Error 404--Not Found

Error 404--Not Found

From RFC 2068 Hypertext Transfer Protocol -- HTTP/1.1:

10.4.5 404 Not Found

The server has not found anything matching the Request-URI. No indication is given of whether the condition is temporary or permanent.

If the server does not wish to make this information available to the client, the status code 403 (Forbidden) can be used instead. The 410 (Gone) status code SHOULD be used if the server knows, through some internally configurable mechanism, that an old resource is permanently unavailable and has no forwarding address.



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Error 404--Not Found

Error 404--Not Found

From RFC 2068 Hypertext Transfer Protocol -- HTTP/1.1:

10.4.5 404 Not Found

The server has not found anything matching the Request-URI. No indication is given of whether the condition is temporary or permanent.

If the server does not wish to make this information available to the client, the status code 403 (Forbidden) can be used instead. The 410 (Gone) status code SHOULD be used if the server knows, through some internally configurable mechanism, that an old resource is permanently unavailable and has no forwarding address.







   Linux has gained some heavy backers, but still hasn’t broken the enterprise. Will it ever?

By Phil Hochmuth
Network World, 12/25/00
The Linux open source operating system had a banner year in 2000, gathering one endorsement after another from top industry vendors - IBM, Dell Computer and Oracle among them. But still, even with such heavy backing, Linux remains outside the enterprise doorway.

It’s not that Linux hasn’t put up the numbers. It was the second-most-shipped server operating system in 1999, behind Windows NT, with market shares of 24.6% vs. 38.1%, according to market research firm IDC. Linux out-shipped Novell NetWare and all combined Unix flavors, each of which had less than 20% market share. IDC predicts that Windows and Linux will continue to be No. 1 and 2, respectively, into 2004.

If Linux is ever going to crack the enterprise, it’s got the right names behind it now.

First to the party

Linux got its first big break from IBM, which announced its Linux strategy in the fall of 1999. Over the course of this year, IBM has invested $200 million in Linux, which is now available on the company’s entire line of servers - from mainframes to PC servers. IBM also has ported enterprise software products, such as its DB2 Universal Database and WebSphere e-commerce software, to Linux. And it offers technical support and consulting services for Linux.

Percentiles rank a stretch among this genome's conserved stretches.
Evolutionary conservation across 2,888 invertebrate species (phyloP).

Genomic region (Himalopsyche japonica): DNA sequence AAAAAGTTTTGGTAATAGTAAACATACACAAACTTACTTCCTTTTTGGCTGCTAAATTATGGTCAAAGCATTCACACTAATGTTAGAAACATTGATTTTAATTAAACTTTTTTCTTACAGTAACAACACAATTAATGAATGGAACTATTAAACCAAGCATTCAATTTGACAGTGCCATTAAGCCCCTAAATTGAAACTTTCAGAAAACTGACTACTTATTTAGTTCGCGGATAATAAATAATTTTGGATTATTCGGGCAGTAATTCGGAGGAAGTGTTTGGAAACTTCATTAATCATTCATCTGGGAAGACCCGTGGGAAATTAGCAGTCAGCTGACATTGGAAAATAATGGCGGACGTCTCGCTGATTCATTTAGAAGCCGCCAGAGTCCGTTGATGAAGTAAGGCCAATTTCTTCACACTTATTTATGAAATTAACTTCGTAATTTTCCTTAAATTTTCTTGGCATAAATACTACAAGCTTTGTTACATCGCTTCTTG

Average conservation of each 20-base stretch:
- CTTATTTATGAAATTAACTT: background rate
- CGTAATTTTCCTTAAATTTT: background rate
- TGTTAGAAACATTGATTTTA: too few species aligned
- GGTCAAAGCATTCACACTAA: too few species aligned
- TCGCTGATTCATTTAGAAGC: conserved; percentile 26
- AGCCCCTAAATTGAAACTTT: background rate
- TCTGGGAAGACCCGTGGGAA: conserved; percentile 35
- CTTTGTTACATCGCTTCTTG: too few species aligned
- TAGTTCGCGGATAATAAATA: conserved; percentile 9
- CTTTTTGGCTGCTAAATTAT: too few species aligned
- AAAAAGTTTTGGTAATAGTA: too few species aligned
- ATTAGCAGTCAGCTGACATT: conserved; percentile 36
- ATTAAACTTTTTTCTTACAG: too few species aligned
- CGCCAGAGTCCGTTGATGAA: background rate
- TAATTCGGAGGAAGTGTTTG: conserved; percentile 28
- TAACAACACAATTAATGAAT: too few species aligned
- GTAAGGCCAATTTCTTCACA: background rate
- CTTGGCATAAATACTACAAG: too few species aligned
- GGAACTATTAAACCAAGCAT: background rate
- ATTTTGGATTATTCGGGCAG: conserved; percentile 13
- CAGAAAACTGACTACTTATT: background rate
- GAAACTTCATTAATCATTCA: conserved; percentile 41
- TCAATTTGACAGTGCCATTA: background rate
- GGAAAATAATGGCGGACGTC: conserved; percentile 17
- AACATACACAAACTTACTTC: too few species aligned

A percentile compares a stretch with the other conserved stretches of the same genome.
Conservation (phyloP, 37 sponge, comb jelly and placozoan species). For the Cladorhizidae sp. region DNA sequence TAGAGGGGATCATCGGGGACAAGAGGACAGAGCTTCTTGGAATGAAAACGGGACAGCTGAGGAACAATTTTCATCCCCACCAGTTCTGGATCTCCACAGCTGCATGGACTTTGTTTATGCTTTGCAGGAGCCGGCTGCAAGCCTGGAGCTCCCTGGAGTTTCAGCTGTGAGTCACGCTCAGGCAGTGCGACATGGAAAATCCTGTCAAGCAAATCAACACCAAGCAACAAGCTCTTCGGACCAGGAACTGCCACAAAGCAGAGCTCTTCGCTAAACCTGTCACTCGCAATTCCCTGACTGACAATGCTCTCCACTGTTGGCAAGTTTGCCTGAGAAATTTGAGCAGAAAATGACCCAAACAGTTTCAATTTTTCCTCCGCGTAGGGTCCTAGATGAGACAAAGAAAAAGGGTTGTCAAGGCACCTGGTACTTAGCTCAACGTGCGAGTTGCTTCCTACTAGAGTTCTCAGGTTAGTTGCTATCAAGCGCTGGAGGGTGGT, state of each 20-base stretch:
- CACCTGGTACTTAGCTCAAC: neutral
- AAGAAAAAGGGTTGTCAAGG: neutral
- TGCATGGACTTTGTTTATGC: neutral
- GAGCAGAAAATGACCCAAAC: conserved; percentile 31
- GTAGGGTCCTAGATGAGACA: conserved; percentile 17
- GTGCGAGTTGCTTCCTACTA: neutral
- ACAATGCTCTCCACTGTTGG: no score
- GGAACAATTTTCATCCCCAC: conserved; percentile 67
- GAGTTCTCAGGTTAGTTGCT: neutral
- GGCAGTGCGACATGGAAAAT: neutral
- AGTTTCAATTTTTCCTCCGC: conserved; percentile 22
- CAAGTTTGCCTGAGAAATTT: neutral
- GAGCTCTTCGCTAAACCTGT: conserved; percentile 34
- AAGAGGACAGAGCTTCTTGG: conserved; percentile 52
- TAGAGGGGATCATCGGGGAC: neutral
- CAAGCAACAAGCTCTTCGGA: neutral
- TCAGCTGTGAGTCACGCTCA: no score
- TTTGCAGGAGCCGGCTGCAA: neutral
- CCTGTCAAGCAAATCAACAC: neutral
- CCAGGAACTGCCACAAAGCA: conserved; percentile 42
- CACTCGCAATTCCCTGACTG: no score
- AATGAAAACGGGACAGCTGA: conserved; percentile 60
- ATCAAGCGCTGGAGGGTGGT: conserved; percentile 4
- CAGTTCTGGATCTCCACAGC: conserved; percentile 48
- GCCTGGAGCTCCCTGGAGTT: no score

"Linux has certainly made huge strides this year," says Dan Frye, Linux program director for IBM. Frye wrote IBM’s first white paper on Linux in 1998, and helped forge the company’s ambitious Linux strategy a year ago. "At the beginning of the year, IBM had 15 engineers working on Linux," he says. "Now we have over 100. Linux is as much a part of [IBM’s server strategy] as the AIX and the OS/400."

Besides IBM, Compaq, Dell and Hewlett-Packard now sell Linux preinstalled on Intel-based servers and offer technical support for the operating system. Major enterprise software vendors, such as Oracle and SAP, have ported their premier database and enterprise resource planning applications to the platform.

These servers are being used a lot, but not for enterprise-class applications, says Dan Kusnetzky, a senior researcher with IDC. "People aren’t going to be throwing out any of their current systems and replacing them with Linux."

The big pluses

For those who do consider Linux, cost, reliability and flexibility are favorites on the plus side.

Developers can download many Linux distributions for free from the Internet, and IT managers can buy enterprise editions from companies such as Red Hat and Caldera for less than $200 (compared with Microsoft Windows 2000 and Novell NetWare 5, which can cost as much as $4,000 and $11,000, respectively). Because Linux is licensed under the General Public License, it has no restrictions on the number of users attached to a server or the number of servers on which a single copy of Linux can be installed.

Open source and Linux advocates such as IBM’s Frye claim that the peer review involved in Linux developments makes the code more bug-proof and reliable than proprietary software. Plus, as an open source operating system, Linux is easily changeable. Developers can manipulate the code to make the software fit a specific function.

Struggle Summary